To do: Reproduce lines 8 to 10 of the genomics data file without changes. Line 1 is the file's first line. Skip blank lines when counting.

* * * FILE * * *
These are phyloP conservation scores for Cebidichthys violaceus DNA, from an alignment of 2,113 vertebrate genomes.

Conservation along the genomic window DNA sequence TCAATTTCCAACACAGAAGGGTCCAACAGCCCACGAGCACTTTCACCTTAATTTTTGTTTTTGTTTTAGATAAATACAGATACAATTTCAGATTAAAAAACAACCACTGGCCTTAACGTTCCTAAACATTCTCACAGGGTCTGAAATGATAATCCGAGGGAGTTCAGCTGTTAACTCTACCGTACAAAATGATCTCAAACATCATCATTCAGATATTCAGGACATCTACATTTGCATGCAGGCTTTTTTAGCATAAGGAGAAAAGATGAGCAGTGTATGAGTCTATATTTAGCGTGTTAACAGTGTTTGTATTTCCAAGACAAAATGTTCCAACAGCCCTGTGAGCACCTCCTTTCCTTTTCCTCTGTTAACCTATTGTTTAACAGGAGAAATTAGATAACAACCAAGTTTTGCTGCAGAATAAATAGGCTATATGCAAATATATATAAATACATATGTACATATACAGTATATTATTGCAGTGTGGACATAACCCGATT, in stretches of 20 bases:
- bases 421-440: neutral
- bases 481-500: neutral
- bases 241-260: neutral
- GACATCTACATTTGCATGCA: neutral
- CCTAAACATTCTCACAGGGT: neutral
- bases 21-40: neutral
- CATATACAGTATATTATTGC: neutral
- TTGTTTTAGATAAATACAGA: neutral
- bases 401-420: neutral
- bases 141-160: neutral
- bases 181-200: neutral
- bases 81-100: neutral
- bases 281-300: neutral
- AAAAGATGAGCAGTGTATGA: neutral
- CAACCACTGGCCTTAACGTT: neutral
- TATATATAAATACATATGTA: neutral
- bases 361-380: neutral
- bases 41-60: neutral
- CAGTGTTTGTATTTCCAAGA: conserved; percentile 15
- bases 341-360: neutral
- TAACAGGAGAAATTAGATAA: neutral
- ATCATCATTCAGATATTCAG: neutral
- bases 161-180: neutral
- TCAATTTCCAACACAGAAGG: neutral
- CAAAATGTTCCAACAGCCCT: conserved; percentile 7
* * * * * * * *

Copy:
- bases 21-40: neutral
- CATATACAGTATATTATTGC: neutral
- TTGTTTTAGATAAATACAGA: neutral